15 passenger van, @angels_portion, angelsportion, bimini, brighton, captor, crystal clear, drive-thru, george dickel, hammerhead sharks, helsinki syndrome, hostage, kraken, lee road, lusus naturae, lutheran, McDonald's, michigan, no. 1, ocean, review, roundabout, scotch, thoma, us 23, Whiskey, whisky, white corn whisky
Take, for example, the U.S. Tax Code. That’s a near unnavigable monstrosity. Even the ever-optimistic Christopher Columbus, after a day or two of sailing its paper waves looking for shore, would have forsaken all hopes for a sure landing and thrown himself overboard to drown in the ink.
Another is the grisly Lusus Naturae of Michigan, which is the series of four interconnected, tri-laned roundabouts at the Lee Road exit of U.S. 23 in Brighton. Each day, many attempt to brave its Kraken-like embrace, but few emerge to share their terrifying tale.
Some things in life are crystal clear.
The coastal waters of Bimini are clear. Albeit they’re infested with hammerhead sharks. And yet, the water is so pristinely clarion that you’ll effortlessly behold your doom’s gliding approach long before the first bite.
It’s crystal clear that the drive-thru at McDonald’s is for serving quick orders to people on the go—a Big Mac, fries, and a coffee for the one who didn’t have time for dinner and is already late for an evening meeting. It’s also abundantly clear that this truism isn’t so clear to some. In other words, I’m suggesting that there will always be those who don’t realize that it is much more polite to go inside the establishment to place a massive order. The drive-thru isn’t for the 15-passenger van filled with children, piloted by the parent who thought it would be a much simpler way to gather pile after pile of specially prepared food that everyone else in the drive-thru knows the teenage attendant will never in a million years get right the first time around.
“Yeah, and make four of those cheeseburgers with only one pickle and a light swipe of ketchup. Make another six with only one pickle and a light swipe of mustard. The other nine can all be regular, except with no cheese or those little sprinkled onions.”
“So, just ketchup and mustard?”
“Yeah. Would you mind throwing an extra slice of cheese on my Quarter Pounder? And nine of the kids want their drinks to be half Coke and half Hi-C. Can you do that? Great. And then I’ll have five orders of the twenty-piece chicken nuggets. But could you keep them in the fryer a little longer than normal? That’s the way I cook them at home and the kids just love ’em. It makes them a little crispier. Yeah, thanks.”
As one, two, three, four, five, six, and seven large bags are passed through the window to the driver, over the course of the past twenty minutes, the line in the drive-thru has begun to look more like a winding funeral procession. The facial expressions of my fellow mourners give it away. And it gets even worse when the van’s driver remains at the window and checks the contents of each bag—unwrapping sandwiches to make sure there aren’t too many pickles strewn throughout the lot—and then hands a few things back to the attendant because the order is incorrect. Just as the rest of us knew it would be.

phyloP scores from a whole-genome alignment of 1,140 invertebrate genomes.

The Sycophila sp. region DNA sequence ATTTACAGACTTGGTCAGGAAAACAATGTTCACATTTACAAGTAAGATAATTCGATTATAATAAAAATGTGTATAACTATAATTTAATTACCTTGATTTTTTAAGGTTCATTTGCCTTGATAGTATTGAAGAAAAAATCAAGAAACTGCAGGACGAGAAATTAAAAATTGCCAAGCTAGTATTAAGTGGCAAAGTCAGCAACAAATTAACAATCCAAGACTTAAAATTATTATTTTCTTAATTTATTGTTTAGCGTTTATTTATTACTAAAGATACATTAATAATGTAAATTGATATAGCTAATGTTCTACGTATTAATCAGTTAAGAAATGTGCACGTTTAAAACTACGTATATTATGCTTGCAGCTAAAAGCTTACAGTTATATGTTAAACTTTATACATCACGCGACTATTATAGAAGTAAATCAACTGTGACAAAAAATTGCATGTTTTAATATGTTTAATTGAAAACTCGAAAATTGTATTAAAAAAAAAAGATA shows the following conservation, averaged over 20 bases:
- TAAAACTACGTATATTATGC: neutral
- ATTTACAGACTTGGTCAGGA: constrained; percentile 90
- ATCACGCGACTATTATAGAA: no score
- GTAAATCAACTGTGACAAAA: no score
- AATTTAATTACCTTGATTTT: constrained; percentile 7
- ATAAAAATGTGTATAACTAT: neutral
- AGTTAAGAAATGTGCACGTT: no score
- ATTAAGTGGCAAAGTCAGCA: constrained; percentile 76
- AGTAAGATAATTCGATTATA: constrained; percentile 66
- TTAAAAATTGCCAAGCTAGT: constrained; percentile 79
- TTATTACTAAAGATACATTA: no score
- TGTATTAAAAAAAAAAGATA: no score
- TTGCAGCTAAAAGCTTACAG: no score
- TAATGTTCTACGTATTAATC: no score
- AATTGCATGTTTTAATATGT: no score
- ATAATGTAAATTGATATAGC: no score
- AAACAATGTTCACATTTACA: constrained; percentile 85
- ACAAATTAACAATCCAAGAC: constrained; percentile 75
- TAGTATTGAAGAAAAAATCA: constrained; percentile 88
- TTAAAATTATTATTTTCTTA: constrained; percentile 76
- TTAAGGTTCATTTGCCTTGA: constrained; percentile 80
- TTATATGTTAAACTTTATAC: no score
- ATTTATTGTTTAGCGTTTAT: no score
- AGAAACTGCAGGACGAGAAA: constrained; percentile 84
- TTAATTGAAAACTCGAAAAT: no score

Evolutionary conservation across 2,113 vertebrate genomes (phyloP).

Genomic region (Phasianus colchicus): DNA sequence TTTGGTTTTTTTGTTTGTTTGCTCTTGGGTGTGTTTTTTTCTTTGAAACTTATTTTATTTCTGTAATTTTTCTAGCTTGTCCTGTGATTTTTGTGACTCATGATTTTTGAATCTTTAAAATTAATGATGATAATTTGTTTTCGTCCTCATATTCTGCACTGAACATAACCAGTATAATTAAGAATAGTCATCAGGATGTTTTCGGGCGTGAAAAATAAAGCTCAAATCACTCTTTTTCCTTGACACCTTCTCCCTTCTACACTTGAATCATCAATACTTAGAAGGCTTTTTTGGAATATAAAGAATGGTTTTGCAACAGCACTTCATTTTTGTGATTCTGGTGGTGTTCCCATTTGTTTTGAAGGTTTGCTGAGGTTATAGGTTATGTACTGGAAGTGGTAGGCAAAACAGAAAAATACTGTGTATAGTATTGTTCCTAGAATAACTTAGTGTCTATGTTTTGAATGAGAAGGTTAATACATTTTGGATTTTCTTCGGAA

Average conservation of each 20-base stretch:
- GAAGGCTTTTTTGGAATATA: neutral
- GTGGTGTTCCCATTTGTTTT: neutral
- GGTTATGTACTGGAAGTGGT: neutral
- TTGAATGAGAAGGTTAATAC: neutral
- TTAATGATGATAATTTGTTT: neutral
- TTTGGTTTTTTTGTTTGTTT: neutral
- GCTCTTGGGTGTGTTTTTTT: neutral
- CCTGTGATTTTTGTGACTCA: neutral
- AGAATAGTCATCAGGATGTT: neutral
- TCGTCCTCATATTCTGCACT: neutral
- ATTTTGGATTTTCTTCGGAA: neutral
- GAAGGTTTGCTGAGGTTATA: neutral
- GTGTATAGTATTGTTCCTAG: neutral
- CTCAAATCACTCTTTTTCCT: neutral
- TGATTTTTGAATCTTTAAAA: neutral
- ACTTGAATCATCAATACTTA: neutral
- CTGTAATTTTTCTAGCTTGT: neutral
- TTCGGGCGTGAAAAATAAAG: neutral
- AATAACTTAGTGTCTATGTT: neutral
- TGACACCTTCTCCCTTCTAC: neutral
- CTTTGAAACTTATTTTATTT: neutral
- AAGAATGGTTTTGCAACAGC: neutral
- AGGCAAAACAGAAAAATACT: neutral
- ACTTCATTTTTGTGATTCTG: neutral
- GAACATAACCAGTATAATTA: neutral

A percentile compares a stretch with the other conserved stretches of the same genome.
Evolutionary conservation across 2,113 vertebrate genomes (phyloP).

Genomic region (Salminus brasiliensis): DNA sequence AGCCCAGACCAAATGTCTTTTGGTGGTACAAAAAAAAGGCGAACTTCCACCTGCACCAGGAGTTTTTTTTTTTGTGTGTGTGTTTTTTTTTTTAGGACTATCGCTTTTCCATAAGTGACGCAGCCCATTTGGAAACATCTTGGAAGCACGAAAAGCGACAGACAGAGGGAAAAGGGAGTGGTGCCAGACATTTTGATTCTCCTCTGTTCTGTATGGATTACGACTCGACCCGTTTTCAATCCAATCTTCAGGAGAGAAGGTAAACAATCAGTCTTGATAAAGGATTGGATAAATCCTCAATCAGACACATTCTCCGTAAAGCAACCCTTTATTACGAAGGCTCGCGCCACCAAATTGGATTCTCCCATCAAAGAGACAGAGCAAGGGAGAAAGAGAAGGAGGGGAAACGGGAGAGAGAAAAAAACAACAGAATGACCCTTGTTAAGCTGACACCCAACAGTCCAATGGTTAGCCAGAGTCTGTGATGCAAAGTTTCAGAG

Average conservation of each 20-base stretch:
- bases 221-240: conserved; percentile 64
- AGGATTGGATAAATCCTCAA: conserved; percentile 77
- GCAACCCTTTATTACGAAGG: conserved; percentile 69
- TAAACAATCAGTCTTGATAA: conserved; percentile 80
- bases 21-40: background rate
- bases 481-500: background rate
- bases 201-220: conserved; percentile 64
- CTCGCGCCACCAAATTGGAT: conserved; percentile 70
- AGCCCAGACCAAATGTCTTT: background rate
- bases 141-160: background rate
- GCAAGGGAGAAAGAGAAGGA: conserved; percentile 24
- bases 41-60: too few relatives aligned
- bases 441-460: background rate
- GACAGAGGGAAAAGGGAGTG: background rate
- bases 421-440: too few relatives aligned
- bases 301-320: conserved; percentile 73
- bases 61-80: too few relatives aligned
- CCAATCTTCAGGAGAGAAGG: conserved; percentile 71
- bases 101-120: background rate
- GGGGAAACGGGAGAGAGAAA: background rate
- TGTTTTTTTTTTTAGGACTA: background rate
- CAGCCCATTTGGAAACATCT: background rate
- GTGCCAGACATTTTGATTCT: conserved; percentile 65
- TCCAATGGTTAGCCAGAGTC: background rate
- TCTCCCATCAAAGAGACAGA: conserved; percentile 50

“Ma’am, if you wouldn’t mind pulling forward, we’ll sort this out and bring your order out to you.”
“Oh, sure,” the woman says so kindly and pulls forward. Still, the space-shuttle-sized vehicle is far too big to allow enough room for the patron behind her to actually reach the window, unless of course he’s willing to climb out onto the hood of his car to make the transaction. I would be. But he isn’t, and with that, it becomes more than clear there will be no escape for any in the procession. The drive-thru’s hostage scene will carry through to its completion, and in a sense, will be reminiscent of the waters off the coast of Bimini—something you expected would lead to fulfillment, but instead became an unclouded vision of the gaping jaws of starvation and your late arrival to a meeting.
There’s another thing that’s crystal clear, but in a literal sense: The George Dickel White Corn Whisky No. 1.
Unlike the previous scenario, thankfully, the longer I’m immersed in this particular potion, the more I think I like it and the more I want to investigate white whiskies in general. It has a creamy, richly sweet, and overtly grainy nose—like a helping of Frosted Flakes long-soaked in milk.
In the mouth, there’s the sense of burnt cornbread, but surprisingly, it isn’t all that bad. There’s still enough sweetness in the mix to make it both inviting and interesting.
The finish could use some work, though. It’s there that the whisky becomes somewhat bitter, letting you know that even though the dram is certainly clean enough in its appearance to pass as water, there are pollutants in there—namely charcoal and what I am suspecting could be fragments of a corn cob’s waxy husk. Still, as I mentioned previously, the longer the George Dickel White Corn Whisky No. 1 holds me captive, the more I feel I may be someone capable of epitomizing the Helsinki Syndrome and one day finding myself strangely admiring my captor as I carry through to the hostage situation’s questionable end.
That is, of course, as long as my captor isn’t the heartless driver of a 15-passenger van full of finicky children in the drive-thru at McDonald’s.